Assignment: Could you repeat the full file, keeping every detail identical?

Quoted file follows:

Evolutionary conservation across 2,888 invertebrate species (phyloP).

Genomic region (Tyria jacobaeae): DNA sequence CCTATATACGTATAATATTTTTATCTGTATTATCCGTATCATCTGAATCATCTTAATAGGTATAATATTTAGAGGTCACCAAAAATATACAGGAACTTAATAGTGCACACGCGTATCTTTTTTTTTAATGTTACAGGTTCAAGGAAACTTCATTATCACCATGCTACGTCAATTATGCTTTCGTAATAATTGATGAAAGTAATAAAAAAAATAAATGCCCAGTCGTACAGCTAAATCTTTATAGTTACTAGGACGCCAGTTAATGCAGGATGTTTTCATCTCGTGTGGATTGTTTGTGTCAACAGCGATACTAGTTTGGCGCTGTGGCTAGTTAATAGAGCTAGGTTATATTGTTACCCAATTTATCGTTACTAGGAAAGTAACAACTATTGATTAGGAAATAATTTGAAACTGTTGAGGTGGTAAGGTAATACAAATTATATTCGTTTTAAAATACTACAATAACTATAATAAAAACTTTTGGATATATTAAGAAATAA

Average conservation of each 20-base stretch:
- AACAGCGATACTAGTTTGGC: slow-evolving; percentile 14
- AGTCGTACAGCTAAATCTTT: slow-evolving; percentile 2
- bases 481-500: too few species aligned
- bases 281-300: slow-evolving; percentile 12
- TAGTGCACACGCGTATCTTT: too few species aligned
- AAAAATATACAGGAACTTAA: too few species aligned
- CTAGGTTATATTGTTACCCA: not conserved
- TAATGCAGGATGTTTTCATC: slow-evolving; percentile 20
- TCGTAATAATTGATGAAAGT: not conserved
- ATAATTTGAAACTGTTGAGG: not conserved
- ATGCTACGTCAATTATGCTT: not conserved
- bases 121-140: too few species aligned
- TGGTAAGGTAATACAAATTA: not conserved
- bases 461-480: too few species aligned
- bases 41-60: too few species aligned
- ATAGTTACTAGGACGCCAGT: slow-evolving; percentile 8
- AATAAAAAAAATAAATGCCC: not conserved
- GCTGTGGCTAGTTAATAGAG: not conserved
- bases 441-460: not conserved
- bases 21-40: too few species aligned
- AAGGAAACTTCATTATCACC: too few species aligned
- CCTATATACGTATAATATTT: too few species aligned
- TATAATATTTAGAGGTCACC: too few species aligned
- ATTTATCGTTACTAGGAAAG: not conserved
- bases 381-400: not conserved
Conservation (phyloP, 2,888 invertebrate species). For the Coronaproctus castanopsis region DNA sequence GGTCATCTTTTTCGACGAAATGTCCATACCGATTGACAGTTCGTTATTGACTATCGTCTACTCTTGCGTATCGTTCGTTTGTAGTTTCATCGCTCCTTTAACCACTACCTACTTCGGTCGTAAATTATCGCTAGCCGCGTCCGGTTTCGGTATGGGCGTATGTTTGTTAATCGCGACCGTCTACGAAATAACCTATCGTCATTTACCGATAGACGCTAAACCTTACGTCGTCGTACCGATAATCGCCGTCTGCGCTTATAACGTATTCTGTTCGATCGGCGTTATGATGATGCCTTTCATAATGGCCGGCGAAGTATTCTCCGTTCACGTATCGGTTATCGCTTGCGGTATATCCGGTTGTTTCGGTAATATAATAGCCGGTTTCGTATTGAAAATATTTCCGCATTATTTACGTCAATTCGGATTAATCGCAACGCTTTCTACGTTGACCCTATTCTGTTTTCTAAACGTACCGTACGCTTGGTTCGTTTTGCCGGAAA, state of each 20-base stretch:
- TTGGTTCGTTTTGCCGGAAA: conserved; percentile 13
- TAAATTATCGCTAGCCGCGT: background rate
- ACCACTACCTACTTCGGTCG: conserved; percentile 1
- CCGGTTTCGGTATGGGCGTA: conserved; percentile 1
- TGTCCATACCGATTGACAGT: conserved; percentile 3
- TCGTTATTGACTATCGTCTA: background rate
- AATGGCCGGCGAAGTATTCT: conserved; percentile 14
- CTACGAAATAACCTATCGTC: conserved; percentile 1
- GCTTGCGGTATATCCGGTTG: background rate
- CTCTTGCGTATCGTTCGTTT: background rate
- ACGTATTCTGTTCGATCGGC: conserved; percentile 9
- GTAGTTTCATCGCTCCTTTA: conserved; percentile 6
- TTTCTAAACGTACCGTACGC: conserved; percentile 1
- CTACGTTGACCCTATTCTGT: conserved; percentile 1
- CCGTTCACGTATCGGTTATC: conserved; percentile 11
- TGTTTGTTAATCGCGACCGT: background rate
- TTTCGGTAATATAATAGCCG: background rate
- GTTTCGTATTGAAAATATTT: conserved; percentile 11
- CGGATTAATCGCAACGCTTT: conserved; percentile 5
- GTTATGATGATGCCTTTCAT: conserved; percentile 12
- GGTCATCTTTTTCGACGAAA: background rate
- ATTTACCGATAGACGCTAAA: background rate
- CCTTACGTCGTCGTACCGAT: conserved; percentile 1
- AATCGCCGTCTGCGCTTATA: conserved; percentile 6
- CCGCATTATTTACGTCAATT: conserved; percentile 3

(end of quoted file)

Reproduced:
Evolutionary conservation across 2,888 invertebrate species (phyloP).

Genomic region (Tyria jacobaeae): DNA sequence CCTATATACGTATAATATTTTTATCTGTATTATCCGTATCATCTGAATCATCTTAATAGGTATAATATTTAGAGGTCACCAAAAATATACAGGAACTTAATAGTGCACACGCGTATCTTTTTTTTTAATGTTACAGGTTCAAGGAAACTTCATTATCACCATGCTACGTCAATTATGCTTTCGTAATAATTGATGAAAGTAATAAAAAAAATAAATGCCCAGTCGTACAGCTAAATCTTTATAGTTACTAGGACGCCAGTTAATGCAGGATGTTTTCATCTCGTGTGGATTGTTTGTGTCAACAGCGATACTAGTTTGGCGCTGTGGCTAGTTAATAGAGCTAGGTTATATTGTTACCCAATTTATCGTTACTAGGAAAGTAACAACTATTGATTAGGAAATAATTTGAAACTGTTGAGGTGGTAAGGTAATACAAATTATATTCGTTTTAAAATACTACAATAACTATAATAAAAACTTTTGGATATATTAAGAAATAA

Average conservation of each 20-base stretch:
- AACAGCGATACTAGTTTGGC: slow-evolving; percentile 14
- AGTCGTACAGCTAAATCTTT: slow-evolving; percentile 2
- bases 481-500: too few species aligned
- bases 281-300: slow-evolving; percentile 12
- TAGTGCACACGCGTATCTTT: too few species aligned
- AAAAATATACAGGAACTTAA: too few species aligned
- CTAGGTTATATTGTTACCCA: not conserved
- TAATGCAGGATGTTTTCATC: slow-evolving; percentile 20
- TCGTAATAATTGATGAAAGT: not conserved
- ATAATTTGAAACTGTTGAGG: not conserved
- ATGCTACGTCAATTATGCTT: not conserved
- bases 121-140: too few species aligned
- TGGTAAGGTAATACAAATTA: not conserved
- bases 461-480: too few species aligned
- bases 41-60: too few species aligned
- ATAGTTACTAGGACGCCAGT: slow-evolving; percentile 8
- AATAAAAAAAATAAATGCCC: not conserved
- GCTGTGGCTAGTTAATAGAG: not conserved
- bases 441-460: not conserved
- bases 21-40: too few species aligned
- AAGGAAACTTCATTATCACC: too few species aligned
- CCTATATACGTATAATATTT: too few species aligned
- TATAATATTTAGAGGTCACC: too few species aligned
- ATTTATCGTTACTAGGAAAG: not conserved
- bases 381-400: not conserved
Conservation (phyloP, 2,888 invertebrate species). For the Coronaproctus castanopsis region DNA sequence GGTCATCTTTTTCGACGAAATGTCCATACCGATTGACAGTTCGTTATTGACTATCGTCTACTCTTGCGTATCGTTCGTTTGTAGTTTCATCGCTCCTTTAACCACTACCTACTTCGGTCGTAAATTATCGCTAGCCGCGTCCGGTTTCGGTATGGGCGTATGTTTGTTAATCGCGACCGTCTACGAAATAACCTATCGTCATTTACCGATAGACGCTAAACCTTACGTCGTCGTACCGATAATCGCCGTCTGCGCTTATAACGTATTCTGTTCGATCGGCGTTATGATGATGCCTTTCATAATGGCCGGCGAAGTATTCTCCGTTCACGTATCGGTTATCGCTTGCGGTATATCCGGTTGTTTCGGTAATATAATAGCCGGTTTCGTATTGAAAATATTTCCGCATTATTTACGTCAATTCGGATTAATCGCAACGCTTTCTACGTTGACCCTATTCTGTTTTCTAAACGTACCGTACGCTTGGTTCGTTTTGCCGGAAA, state of each 20-base stretch:
- TTGGTTCGTTTTGCCGGAAA: conserved; percentile 13
- TAAATTATCGCTAGCCGCGT: background rate
- ACCACTACCTACTTCGGTCG: conserved; percentile 1
- CCGGTTTCGGTATGGGCGTA: conserved; percentile 1
- TGTCCATACCGATTGACAGT: conserved; percentile 3
- TCGTTATTGACTATCGTCTA: background rate
- AATGGCCGGCGAAGTATTCT: conserved; percentile 14
- CTACGAAATAACCTATCGTC: conserved; percentile 1
- GCTTGCGGTATATCCGGTTG: background rate
- CTCTTGCGTATCGTTCGTTT: background rate
- ACGTATTCTGTTCGATCGGC: conserved; percentile 9
- GTAGTTTCATCGCTCCTTTA: conserved; percentile 6
- TTTCTAAACGTACCGTACGC: conserved; percentile 1
- CTACGTTGACCCTATTCTGT: conserved; percentile 1
- CCGTTCACGTATCGGTTATC: conserved; percentile 11
- TGTTTGTTAATCGCGACCGT: background rate
- TTTCGGTAATATAATAGCCG: background rate
- GTTTCGTATTGAAAATATTT: conserved; percentile 11
- CGGATTAATCGCAACGCTTT: conserved; percentile 5
- GTTATGATGATGCCTTTCAT: conserved; percentile 12
- GGTCATCTTTTTCGACGAAA: background rate
- ATTTACCGATAGACGCTAAA: background rate
- CCTTACGTCGTCGTACCGAT: conserved; percentile 1
- AATCGCCGTCTGCGCTTATA: conserved; percentile 6
- CCGCATTATTTACGTCAATT: conserved; percentile 3